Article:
Death and Life of Great American Cities, The
by Jane Jacobs (1961)
A fascinating and revelatory work on what makes cities great. Apparently this is one of the most influential books in all of city planning and even a layman like myself can see why. What she proposes — 1) Mixed uses to keep streets active throughout day, 2) Short blocks allowing for variation in routes and ultimately more foot traffic, 3) Buildings of various ages and states to allow for a diversity of tenants’ incomes and 4) Increased density — seems incredibly commonsense that you wonder why it was ever a controversy.
Unfortunately you can still see some of the tendencies she railed against: big single-use buildings like civic centers that destroy a neighborhood’s diversity, inexorable road-widening that crowds out sidewalk life, and huge, monotonous new developments that take up entire city blocks, manufacturing the Great Blight of Boredom. It begs the question: if she had identified these problems so elegantly over a half-century ago and the ideas have apparently influenced most everyone in the field, why are people making the same mistakes even today?
To boil it all down to one simple idea, Jacobs is basically saying that what makes cities alive and healthy is to have as much foot traffic as possible throughout the city. And no, not the foot traffic of pedestrian malls, because such places without cars are self-limiting in the types of commerce and industry they can support (e.g., if you have a mile-long walking mall, how do the businesses in the middle receive deliveries? How could a brewery in the middle ship out its product?). She means feet on normally trafficked streets, mingling with cars, but with deference given to feet wherever remotely possible.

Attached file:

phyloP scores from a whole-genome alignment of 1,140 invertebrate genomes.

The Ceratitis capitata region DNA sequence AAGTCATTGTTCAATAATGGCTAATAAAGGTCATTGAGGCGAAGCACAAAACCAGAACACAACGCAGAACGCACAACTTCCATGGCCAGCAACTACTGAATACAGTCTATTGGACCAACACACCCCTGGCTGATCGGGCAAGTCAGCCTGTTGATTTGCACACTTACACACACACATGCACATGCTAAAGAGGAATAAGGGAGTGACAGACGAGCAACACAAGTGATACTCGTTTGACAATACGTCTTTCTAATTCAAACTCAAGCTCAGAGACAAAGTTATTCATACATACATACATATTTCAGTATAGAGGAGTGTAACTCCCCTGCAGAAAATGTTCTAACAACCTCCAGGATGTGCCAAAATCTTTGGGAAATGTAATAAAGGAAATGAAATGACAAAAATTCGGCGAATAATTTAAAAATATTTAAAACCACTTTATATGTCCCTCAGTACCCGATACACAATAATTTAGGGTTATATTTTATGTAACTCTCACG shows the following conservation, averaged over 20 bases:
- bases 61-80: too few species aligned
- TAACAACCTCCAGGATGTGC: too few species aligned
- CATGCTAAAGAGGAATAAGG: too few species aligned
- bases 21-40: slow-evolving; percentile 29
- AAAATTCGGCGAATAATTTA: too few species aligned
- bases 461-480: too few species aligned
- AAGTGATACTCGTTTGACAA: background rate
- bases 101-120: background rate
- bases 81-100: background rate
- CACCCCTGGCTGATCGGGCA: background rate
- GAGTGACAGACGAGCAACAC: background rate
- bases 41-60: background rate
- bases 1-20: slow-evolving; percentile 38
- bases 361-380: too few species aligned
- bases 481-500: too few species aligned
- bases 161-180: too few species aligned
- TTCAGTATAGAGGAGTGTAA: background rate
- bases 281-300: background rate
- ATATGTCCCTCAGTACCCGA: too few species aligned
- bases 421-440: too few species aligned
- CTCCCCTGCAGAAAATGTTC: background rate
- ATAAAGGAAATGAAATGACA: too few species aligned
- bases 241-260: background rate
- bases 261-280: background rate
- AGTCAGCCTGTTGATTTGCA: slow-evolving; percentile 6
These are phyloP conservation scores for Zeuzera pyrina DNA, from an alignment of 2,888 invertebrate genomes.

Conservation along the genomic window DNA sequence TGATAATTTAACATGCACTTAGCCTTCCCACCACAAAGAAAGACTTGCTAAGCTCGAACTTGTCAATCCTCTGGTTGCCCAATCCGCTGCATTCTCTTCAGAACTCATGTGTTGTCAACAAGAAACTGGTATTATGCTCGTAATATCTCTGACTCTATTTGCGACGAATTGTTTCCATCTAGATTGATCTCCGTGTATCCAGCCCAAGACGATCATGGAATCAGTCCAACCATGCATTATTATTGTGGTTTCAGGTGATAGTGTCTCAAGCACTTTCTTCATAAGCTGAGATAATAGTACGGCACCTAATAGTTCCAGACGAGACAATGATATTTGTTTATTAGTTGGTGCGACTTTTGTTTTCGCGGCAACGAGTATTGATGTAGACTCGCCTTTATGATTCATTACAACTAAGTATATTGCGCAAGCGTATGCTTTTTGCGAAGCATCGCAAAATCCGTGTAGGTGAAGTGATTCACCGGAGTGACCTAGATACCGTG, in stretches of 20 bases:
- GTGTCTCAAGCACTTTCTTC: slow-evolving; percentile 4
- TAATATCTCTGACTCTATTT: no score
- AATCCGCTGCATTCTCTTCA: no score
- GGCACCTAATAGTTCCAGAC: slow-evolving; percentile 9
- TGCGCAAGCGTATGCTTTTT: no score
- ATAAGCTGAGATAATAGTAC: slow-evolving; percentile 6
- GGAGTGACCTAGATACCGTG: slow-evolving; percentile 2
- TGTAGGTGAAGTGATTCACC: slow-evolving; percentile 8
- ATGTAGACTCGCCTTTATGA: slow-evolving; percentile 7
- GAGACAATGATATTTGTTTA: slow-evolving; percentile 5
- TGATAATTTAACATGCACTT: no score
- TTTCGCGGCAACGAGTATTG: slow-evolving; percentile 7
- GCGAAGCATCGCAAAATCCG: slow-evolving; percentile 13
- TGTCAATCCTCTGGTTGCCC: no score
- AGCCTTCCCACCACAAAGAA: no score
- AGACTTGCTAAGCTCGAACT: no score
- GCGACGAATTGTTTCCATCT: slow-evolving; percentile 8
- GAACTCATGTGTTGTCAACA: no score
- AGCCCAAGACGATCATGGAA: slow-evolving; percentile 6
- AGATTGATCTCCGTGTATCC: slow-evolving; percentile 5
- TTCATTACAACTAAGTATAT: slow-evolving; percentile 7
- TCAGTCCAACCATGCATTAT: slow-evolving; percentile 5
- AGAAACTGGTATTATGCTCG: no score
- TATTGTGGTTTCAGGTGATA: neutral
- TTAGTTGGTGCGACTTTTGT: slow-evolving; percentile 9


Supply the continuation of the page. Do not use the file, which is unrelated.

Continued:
People on sidewalks is the basis of everything else positive about city life: safety, because the more people around the less likely anyone is to do something sketchy (and the more likely they will be either verbally or physically discouraged by the surrounding citizens); profit, because more foot traffic obviously means more clients both intentional and accidental; fascination, because people love to be around other people; and innovation, because the more people you have around, and the more variety of use, the more likely you are to attract and incubate innovative industries.
I’ll stop trying to recap because it’s not my forte and I’m undoubtedly butchering Jacobs’s ideology. I’ll leave it mainly there, just adding that it was a little long and repetitive and got somewhat boring in the later chapters when she left the concrete reality of city planning and attempted to discuss administration. Overall I would highly recommend this to anyone interested in city/town planning and everyone living in a big city. Actually it makes me want to move to a city for the first time in my life!